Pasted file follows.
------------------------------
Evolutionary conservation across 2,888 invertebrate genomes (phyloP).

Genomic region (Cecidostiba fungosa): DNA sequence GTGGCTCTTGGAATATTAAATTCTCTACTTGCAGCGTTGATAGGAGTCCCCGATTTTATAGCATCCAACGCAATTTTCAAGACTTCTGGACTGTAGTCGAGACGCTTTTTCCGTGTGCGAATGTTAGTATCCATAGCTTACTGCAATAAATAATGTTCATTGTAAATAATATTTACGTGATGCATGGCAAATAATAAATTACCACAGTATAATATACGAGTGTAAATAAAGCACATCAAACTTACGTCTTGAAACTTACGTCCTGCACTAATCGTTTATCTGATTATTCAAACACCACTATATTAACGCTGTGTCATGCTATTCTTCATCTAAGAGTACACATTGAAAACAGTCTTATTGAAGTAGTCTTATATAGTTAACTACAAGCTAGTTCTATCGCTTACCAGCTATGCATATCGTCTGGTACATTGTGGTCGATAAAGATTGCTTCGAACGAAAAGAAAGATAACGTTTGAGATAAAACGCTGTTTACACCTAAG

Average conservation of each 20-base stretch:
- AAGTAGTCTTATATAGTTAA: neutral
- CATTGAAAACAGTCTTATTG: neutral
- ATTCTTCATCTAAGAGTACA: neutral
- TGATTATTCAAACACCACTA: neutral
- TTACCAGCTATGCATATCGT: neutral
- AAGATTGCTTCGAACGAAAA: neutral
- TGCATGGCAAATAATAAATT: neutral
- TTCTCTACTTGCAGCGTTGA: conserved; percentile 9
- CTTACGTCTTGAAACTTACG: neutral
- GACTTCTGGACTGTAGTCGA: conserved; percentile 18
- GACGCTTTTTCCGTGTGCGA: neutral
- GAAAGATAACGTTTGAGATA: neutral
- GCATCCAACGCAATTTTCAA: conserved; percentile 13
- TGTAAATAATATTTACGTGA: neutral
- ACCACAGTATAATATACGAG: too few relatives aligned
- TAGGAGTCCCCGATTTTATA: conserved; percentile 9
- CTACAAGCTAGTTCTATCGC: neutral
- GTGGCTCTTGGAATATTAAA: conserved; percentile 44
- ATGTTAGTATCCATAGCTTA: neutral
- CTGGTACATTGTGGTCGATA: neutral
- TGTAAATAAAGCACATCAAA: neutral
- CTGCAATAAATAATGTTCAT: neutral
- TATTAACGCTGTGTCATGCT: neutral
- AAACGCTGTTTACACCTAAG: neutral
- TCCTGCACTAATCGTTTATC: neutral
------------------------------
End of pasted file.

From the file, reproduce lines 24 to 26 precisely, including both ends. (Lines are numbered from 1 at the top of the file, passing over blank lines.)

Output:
- TGTAAATAAAGCACATCAAA: neutral
- CTGCAATAAATAATGTTCAT: neutral
- TATTAACGCTGTGTCATGCT: neutral